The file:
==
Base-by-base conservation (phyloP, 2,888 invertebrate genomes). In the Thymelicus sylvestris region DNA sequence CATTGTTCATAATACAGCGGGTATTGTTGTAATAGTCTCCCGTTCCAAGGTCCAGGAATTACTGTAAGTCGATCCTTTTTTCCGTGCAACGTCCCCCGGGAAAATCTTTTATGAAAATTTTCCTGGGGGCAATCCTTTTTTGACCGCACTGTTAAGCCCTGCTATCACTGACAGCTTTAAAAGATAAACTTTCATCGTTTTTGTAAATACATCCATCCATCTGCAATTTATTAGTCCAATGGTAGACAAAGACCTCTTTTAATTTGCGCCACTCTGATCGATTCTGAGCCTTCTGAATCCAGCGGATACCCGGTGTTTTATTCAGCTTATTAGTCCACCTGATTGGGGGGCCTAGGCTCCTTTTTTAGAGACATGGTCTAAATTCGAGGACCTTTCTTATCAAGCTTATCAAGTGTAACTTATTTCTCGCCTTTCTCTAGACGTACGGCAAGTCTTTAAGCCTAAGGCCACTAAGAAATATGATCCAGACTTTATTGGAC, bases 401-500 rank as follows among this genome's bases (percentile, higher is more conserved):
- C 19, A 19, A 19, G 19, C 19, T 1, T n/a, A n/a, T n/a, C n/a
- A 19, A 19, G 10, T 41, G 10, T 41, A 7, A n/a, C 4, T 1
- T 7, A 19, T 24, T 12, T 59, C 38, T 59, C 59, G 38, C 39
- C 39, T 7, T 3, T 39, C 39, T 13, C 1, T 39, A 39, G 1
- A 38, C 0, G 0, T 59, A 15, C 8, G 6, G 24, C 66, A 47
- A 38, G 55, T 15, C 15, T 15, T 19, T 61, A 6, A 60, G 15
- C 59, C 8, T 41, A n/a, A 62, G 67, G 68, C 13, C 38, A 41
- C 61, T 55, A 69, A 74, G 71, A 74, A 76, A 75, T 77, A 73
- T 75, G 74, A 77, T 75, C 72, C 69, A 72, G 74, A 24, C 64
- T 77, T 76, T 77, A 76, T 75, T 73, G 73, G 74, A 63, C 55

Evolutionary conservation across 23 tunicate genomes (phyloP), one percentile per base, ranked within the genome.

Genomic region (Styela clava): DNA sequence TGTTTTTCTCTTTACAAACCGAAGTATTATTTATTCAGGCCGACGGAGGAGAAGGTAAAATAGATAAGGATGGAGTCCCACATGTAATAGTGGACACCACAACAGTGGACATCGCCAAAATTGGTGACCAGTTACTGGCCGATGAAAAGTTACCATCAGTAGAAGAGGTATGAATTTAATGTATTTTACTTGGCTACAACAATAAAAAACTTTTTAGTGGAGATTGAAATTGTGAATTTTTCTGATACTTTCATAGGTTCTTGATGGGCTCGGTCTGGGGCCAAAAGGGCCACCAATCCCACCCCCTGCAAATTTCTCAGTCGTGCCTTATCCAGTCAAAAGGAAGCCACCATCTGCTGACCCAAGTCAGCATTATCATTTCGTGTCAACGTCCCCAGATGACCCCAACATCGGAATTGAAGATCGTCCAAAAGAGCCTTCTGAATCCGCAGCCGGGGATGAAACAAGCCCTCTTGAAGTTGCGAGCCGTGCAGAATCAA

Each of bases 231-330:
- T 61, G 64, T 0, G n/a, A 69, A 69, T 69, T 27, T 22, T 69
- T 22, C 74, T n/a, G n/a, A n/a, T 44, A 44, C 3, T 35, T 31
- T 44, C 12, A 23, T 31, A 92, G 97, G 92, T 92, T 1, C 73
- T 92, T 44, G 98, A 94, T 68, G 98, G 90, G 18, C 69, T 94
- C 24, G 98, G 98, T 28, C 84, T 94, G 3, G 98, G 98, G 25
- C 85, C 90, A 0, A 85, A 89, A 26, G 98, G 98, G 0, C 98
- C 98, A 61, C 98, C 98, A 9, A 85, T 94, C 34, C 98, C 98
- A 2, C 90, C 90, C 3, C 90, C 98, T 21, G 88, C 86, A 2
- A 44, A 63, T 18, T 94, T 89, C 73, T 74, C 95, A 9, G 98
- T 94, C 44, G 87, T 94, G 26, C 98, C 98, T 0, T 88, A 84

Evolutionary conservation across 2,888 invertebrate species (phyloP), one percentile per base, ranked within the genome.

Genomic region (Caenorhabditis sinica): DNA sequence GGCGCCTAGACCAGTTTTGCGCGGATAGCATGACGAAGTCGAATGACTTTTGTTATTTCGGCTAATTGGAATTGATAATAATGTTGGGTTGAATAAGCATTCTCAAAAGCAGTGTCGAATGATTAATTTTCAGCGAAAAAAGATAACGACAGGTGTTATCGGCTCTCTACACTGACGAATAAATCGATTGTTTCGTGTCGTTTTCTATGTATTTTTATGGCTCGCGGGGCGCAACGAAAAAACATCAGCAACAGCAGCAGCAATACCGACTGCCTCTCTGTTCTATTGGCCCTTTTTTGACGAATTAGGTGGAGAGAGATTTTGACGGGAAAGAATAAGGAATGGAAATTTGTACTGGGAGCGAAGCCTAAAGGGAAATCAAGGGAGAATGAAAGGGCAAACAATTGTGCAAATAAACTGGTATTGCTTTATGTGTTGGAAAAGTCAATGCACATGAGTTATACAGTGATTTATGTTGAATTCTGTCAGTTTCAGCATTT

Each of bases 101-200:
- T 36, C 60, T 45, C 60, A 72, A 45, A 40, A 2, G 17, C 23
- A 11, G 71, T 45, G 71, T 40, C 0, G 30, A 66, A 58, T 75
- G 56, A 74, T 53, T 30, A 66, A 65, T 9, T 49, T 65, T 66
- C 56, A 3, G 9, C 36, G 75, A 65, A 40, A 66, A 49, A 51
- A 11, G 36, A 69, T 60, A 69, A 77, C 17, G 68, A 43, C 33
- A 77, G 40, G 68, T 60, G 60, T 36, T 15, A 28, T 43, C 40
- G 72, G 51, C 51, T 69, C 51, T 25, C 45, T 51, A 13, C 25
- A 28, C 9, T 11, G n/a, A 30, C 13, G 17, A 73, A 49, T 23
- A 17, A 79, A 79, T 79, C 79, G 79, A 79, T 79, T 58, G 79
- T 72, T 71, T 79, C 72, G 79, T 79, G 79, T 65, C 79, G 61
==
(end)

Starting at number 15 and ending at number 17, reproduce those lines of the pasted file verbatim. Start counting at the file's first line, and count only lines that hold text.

- T 61, G 64, T 0, G n/a, A 69, A 69, T 69, T 27, T 22, T 69
- T 22, C 74, T n/a, G n/a, A n/a, T 44, A 44, C 3, T 35, T 31
- T 44, C 12, A 23, T 31, A 92, G 97, G 92, T 92, T 1, C 73